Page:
A Filipino in the White House (2) | Inquirer Opinion
Looking Back

A Filipino in the White House (2)

/ 05:15 AM February 19, 2021

Success is the sum of skill and opportunity. For Guillermo Tolentino, first National Artist for Sculpture, that confluence of skill and opportunity took all of five minutes in the White House on Aug. 18, 1919. Florence Blake, owner of Old Pierce Mill, a restaurant in Rock Creek Park, Washington, DC, recognized that Tolentino had greater talents than waiting at tables and washing dishes. When Tolentino showed Blake a statue of Peace he had made, she remarked: “You should present that to the President of the United States.”

Blake arranged for Tolentino to meet Edith Benham, a regular customer who was secretary to First Lady Edith Bolling Wilson. An audience was secured for Tolentino, who related the events of that day to A.V.H. Hartendorp in 1927 and Antonio E. Sta. Elena in 1962 as follows:

Florence Blake’s car brought him to the White House gate, while he carried the statue under his arm. Tolentino was directed to the office of John Randolph Bolling, the President’s brother-in-law and secretary, who ushered him into the Blue Room. Tolentino set the statue on a round table that he recognized as narra, a Philippine hardwood, and began thinking of what to say. Five minutes later, President Wilson appeared by the doorway smiling. Tolentino recalled that “his smile took all my fears away.” It also took his thoughts and words away, too. He was paralyzed.

President Wilson extended his hand, saying warmly: “Hello Guillermo, I know you have something for me.” He then walked toward the statue, saying: “Let’s see what you have there…” After admiring it, he remarked: “What do you know? It’s beautiful… It’s beautiful…” To get Tolentino to speak, the President inquired into his job, how much he was making, and whether he was happy in the US. He asked about Tolentino’s plans, what he wanted to study and where, telling Tolentino that if he found any difficulty entering art school, he should drop him a line and the President would do anything to assist him. Ending the five-minute call, Wilson shook Tolentino’s hand and said: “Good luck and success to you, Guillermo.”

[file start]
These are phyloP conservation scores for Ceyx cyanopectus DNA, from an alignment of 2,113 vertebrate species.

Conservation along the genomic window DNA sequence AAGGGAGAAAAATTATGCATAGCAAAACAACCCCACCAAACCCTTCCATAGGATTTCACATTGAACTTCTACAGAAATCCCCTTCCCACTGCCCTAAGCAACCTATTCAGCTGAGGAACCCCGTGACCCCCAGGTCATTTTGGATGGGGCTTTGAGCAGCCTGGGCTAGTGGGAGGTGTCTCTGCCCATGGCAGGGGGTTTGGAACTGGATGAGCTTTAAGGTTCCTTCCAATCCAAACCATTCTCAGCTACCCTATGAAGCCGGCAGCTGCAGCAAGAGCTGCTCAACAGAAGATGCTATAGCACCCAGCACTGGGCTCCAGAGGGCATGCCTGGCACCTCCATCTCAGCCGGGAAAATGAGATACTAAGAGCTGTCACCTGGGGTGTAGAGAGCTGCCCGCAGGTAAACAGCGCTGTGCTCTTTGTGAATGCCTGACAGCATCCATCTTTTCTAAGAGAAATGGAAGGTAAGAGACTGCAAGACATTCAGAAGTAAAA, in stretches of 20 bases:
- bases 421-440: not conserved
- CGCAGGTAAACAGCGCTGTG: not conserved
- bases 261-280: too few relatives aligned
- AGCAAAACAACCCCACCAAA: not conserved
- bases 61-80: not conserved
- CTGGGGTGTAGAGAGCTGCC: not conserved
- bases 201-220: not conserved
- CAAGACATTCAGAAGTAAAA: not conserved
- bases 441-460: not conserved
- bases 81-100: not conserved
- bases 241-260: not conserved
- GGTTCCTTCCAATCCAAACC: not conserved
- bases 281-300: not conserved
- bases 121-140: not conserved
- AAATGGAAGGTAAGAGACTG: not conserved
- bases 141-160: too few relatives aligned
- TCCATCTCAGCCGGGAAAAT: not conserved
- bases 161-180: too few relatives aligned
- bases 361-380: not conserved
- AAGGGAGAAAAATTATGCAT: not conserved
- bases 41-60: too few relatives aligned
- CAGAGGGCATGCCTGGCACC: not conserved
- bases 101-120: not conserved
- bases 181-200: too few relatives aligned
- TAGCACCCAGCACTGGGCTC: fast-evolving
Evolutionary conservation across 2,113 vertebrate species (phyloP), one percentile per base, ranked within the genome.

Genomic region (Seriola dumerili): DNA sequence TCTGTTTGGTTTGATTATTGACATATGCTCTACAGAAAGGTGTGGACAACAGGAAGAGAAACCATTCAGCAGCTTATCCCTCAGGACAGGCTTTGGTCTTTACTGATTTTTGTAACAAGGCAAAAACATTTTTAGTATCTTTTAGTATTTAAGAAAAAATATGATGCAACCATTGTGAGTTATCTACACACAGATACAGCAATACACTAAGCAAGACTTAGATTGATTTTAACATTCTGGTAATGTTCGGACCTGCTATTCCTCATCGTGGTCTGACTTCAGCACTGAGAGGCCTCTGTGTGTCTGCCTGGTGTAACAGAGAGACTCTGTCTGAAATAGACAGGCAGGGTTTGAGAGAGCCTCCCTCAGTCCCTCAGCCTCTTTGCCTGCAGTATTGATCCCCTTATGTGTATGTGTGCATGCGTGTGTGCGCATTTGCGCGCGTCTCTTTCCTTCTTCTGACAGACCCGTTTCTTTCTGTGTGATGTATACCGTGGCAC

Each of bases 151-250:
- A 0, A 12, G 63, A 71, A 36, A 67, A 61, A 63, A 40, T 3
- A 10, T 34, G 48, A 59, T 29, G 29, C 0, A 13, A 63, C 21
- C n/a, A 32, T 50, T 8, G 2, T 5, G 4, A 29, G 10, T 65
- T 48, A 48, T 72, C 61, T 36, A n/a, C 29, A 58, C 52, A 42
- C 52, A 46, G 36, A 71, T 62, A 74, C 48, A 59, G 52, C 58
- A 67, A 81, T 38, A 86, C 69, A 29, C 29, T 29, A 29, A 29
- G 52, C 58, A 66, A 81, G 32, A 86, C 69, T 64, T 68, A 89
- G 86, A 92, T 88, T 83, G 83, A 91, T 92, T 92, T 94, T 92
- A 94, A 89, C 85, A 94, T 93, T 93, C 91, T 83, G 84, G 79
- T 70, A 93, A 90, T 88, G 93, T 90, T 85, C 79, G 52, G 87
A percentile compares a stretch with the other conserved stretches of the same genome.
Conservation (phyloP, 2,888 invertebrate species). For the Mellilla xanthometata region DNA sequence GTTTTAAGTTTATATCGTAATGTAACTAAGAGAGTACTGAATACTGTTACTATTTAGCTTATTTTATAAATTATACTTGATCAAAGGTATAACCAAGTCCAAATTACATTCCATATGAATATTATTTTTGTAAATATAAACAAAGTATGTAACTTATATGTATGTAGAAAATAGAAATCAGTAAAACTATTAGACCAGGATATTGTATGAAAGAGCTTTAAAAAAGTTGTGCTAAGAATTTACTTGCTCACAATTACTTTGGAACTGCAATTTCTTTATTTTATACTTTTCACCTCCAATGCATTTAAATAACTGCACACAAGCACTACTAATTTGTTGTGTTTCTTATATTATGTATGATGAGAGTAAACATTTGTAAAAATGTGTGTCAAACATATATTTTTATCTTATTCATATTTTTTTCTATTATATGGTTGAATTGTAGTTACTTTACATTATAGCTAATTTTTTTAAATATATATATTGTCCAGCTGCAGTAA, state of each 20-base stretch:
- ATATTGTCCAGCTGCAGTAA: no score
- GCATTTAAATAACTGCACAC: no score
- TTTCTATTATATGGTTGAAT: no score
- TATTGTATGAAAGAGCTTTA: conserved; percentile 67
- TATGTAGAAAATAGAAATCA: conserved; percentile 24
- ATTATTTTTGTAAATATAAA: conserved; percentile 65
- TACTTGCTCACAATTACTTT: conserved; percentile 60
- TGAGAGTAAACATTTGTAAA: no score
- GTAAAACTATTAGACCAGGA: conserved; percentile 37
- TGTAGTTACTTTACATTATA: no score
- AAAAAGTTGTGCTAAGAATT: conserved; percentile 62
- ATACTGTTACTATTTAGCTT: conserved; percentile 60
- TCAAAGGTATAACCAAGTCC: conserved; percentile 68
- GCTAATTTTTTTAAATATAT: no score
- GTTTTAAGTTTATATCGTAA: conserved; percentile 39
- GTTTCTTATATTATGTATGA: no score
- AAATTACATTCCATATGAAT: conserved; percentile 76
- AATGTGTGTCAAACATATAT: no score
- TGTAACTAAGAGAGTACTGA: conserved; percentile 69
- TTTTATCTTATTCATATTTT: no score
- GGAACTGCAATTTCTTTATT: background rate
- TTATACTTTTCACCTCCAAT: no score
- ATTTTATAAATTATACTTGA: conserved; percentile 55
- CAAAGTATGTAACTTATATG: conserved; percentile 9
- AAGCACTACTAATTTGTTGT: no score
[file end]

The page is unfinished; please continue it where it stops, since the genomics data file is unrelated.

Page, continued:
Two DC papers carried notices of Tolentino’s call. On Aug. 22, 1919, the Evening Star published a photograph of Tolentino and the statue of Peace, saying of the latter:

“The statue represents the goddess of peace, whose advent assures protection to the small and weak nations of the earth, represented in the statue group by a baby standing close to a matron… He conceived the inspiration for his work on the occasion of the recent coming to this country of a Philippine mission, representing all elements in the islands, to plead for Philippine independence.”

Tolentino recalled returning to the restaurant happy, telling himself: “Well, I have seen the President.” It was at this time that the Philippine Mission, headed by Mr. [Manuel] Quezon, had to return to the Philippines without having secured an interview with the President because of the pressure of work. After he recounted all this to the people in Old Pierce Mill restaurant, Mrs. Blake remarked: “Those are the most precious five minutes of your life.”

The story did not end with a mere social call on the White House. Tolentino moved to New York in the autumn and with $300 in savings enrolled at the Beaux Arts Institute. Tolentino found board and lodging as an assistant and errand boy to the sculptor Gutzon Borglum, whose most famous work, completed in 1941, are the giant profiles of George Washington, Thomas Jefferson, Theodore Roosevelt, and Abraham Lincoln carved on the face of Mount Rushmore. Soon after his arrival in New York, Tolentino received a note to see the millionaire Bernard Baruch, who had been shown the statue of Peace by President Wilson. Baruch offered financial help of $100 a month to tide him over, but the modest Tolentino said $75 was enough. A check for $75 was handed to him then, and $75 arrived every month without fail for two years until Tolentino completed his studies in New York and moved to Rome.


Mrs. Wilson, who corresponded with Tolentino until 1957, said the President treasured the statue of Peace by Tolentino and brought it to his Washington, DC home after leaving the White House. Wilson House is now a museum, Tolentino’s work, displayed in the ex-president’s bedroom, is evidence of a chance meeting that changed a life that enriched Philippine art.



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TAGS: art, artist, Guillermo tolentino, History, sculptor, White House

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